# Hermite interpolation formula

A form of writing the polynomial $ H _ {m} $
of degree $ m $
that solves the problem of interpolating a function $ f $
and its derivatives at points $ x _ {0} \dots x _ {n} $,
that is, satisfying the conditions

$$ \tag{1 } \left . \begin{array}{c} {H _ {m} ( x _ {0} ) = f( x _ {0} ) \dots H _ {m} ^ {( \alpha _ {0} - 1) } ( x _ {0} ) = f ^ { ( \alpha _ {0} - 1) } ( x _ {0} ) , } \\ {\dots \dots \dots \dots \dots } \\ {H _ {m} ( x _ {n} ) = f ( x _ {n} ) \dots H _ {m} ^ {( \alpha _ {n} - 1 ) } ( x _ {n} ) = f ^ { ( \alpha _ {n} - 1 ) } ( x _ {n} ), } \\ {m = \sum _ { i= 0} ^ { n } \alpha _ {i} - 1 . } \end{array} \right \} $$

The Hermite interpolation formula can be written in the form

$$ H _ {m} ( x) = \sum _ { i=0} ^ { n } \sum _ { j=0 }^ { {\alpha _ i} - 1 } \ \sum _ { k=0} ^ { {\alpha _ i} - j - 1 } f ^ { ( j) } ( x _ {i} ) \frac{1}{k!} \frac{1}{j!} \left [ \frac{( x - x _ {i} ) ^ {\alpha _ {i} } }{\Omega ( x) } \right ] _ {x = x _ {i} } ^ {( k)} \times \frac{\Omega ( x) }{( x - x _ {i} ) ^ {\alpha _ {i} - j - k } } , $$

where $ \Omega ( x) = ( x - x _ {0} ) ^ {\alpha _ {0} } \dots ( x - x _ {n} ) ^ {\alpha _ {n} } $.

#### References

[1] | I.S. Berezin, N.P. Zhidkov, "Computing methods" , Pergamon (1973) (Translated from Russian) |

#### Comments

Hermite interpolation can be regarded as a special case of Birkhoff interpolation (also called lacunary interpolation). In the latter, not all values of a function $ f $ and its derivatives are known at given points $ x _ {0} < \dots < x _ {n} $( whereas there is complete information in the case of Hermite interpolation). Data such as (1) naturally give rise to a matrix $ E $, a so-called interpolation matrix, constructed as follows. Write $ f ^ { ( k) } ( x _ {i} ) = c _ {i,k} $ for $ k = k ( i) = 0 \dots \alpha _ {i} - 1 $ and $ i = 0 \dots n $. Put $ e _ {i,k} = 1 $ if the constant $ c _ {i,k} $ is known (given) and $ e _ {i,k} = 0 $ if it is not (for Hermite interpolation all $ e _ {i,k} = 1 $). Now $ E = ( e _ {i,k} ) _ {i,k} $.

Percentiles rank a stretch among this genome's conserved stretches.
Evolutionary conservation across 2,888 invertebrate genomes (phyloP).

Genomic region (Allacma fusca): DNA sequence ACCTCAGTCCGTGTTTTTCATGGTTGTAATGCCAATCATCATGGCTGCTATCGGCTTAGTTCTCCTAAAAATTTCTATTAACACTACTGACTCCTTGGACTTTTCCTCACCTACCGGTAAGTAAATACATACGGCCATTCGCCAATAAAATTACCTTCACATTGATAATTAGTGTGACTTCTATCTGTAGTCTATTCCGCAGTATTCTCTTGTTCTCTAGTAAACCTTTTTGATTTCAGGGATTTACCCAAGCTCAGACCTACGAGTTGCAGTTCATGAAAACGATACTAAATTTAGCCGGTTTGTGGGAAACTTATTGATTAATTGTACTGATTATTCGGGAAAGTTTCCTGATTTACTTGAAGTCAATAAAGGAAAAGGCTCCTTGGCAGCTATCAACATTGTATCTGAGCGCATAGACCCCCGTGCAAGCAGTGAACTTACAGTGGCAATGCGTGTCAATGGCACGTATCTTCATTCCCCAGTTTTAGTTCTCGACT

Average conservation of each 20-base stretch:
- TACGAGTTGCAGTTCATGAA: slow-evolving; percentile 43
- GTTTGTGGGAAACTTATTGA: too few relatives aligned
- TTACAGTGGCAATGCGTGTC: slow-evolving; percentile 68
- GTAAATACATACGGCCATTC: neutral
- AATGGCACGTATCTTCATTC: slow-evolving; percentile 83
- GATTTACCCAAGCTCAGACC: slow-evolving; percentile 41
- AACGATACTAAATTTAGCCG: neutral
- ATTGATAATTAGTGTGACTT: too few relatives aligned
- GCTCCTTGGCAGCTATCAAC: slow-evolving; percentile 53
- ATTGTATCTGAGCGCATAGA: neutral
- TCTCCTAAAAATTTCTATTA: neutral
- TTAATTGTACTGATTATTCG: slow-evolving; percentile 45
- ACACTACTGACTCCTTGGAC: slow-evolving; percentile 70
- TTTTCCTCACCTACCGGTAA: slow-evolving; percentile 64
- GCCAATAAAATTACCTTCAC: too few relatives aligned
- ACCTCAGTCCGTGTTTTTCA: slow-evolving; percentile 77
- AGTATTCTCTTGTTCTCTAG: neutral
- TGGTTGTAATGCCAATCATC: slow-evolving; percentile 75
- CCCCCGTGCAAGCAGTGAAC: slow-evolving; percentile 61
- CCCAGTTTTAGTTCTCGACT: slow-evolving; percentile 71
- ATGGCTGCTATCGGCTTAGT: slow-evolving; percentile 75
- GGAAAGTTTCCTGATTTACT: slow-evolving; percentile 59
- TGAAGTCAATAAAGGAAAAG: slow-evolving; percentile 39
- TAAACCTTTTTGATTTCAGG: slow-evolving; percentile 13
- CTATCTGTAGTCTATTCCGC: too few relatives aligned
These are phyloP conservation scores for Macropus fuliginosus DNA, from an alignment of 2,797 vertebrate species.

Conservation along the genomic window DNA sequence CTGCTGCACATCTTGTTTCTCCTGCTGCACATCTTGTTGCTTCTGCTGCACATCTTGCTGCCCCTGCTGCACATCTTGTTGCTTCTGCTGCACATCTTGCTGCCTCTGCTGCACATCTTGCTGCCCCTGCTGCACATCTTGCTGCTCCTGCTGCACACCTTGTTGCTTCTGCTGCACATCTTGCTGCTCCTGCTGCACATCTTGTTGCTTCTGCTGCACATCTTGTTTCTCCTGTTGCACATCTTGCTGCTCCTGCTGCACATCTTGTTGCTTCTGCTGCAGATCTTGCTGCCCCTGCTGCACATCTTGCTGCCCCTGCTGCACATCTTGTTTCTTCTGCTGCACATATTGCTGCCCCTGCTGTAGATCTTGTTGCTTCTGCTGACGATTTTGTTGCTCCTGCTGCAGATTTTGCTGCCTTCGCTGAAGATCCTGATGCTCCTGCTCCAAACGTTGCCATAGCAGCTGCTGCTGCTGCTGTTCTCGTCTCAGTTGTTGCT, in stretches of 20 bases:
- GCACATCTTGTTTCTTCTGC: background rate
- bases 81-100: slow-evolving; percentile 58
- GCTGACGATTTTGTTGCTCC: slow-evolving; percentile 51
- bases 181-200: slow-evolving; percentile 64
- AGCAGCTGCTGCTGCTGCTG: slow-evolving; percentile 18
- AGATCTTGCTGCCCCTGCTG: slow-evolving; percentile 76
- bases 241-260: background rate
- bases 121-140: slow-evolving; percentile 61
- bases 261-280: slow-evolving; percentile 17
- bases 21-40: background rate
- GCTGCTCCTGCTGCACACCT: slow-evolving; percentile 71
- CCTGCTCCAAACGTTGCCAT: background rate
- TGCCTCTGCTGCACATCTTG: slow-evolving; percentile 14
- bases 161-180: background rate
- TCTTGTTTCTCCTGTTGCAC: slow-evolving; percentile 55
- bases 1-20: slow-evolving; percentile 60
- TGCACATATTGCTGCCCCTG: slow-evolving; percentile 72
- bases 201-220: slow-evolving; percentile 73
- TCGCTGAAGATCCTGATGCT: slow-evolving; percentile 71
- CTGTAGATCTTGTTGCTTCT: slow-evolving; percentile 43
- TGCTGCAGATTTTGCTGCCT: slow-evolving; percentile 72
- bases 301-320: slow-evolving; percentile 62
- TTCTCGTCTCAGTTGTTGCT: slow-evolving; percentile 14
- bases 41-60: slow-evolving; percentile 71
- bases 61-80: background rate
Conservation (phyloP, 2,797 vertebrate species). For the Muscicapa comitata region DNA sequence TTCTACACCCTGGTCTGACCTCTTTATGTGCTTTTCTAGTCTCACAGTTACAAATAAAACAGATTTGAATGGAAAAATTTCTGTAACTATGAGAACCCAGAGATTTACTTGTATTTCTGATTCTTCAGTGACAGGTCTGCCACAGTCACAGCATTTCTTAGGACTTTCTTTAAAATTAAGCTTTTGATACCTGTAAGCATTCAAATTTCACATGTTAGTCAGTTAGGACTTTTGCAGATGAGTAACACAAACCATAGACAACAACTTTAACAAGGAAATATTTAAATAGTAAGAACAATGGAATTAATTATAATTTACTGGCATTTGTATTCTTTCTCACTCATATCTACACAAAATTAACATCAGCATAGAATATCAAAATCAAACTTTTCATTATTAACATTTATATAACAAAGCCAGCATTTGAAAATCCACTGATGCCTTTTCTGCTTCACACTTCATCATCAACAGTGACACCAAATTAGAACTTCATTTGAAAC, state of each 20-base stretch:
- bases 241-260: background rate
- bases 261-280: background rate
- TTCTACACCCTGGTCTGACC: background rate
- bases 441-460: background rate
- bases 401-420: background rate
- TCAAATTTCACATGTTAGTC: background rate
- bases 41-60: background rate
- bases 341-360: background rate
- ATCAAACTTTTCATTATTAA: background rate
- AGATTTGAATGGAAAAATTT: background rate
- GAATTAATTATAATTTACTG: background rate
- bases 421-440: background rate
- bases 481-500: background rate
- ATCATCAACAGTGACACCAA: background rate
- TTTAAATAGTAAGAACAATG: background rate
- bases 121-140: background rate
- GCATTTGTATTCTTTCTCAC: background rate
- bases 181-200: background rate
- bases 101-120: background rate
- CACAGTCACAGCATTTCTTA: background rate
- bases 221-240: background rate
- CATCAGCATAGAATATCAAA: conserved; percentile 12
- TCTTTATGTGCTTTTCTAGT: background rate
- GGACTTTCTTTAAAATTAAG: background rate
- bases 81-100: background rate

Such a matrix $ E $ is called order regular if it is associated to a solvable problem (i.e. (1) is solvable for all choices of $ c _ {i,k} $ for which $ e _ {i,k} = 1 $). (Similarly, if the set $ X $ of interpolation points may vary over a given class, a pair $ E , X $ is called regular if (1) is solvable for all $ X $ in this class and all choices of $ c _ {i,k} $ for which $ e _ {i,k} = 1 $.) A basic theme in Birkhoff interpolation is to find the regular pairs $ E , X $. More information can be found in [a1].

#### References

[a1] | G.G. Lorentz, K. Jetter, S.D. Riemenschneider, "Birkhoff interpolation" , Addison-Wesley (1983) |

[a2] | I.P. Mysovskih, "Lectures on numerical methods" , Wolters-Noordhoff (1969) pp. Chapt. 2, Sect. 10 |

[a3] | B. Wendroff, "Theoretical numerical analysis" , Acad. Press (1966) pp. Chapt. 1 |

**How to Cite This Entry:**

Hermite interpolation formula.

*Encyclopedia of Mathematics.*URL: http://encyclopediaofmath.org/index.php?title=Hermite_interpolation_formula&oldid=54964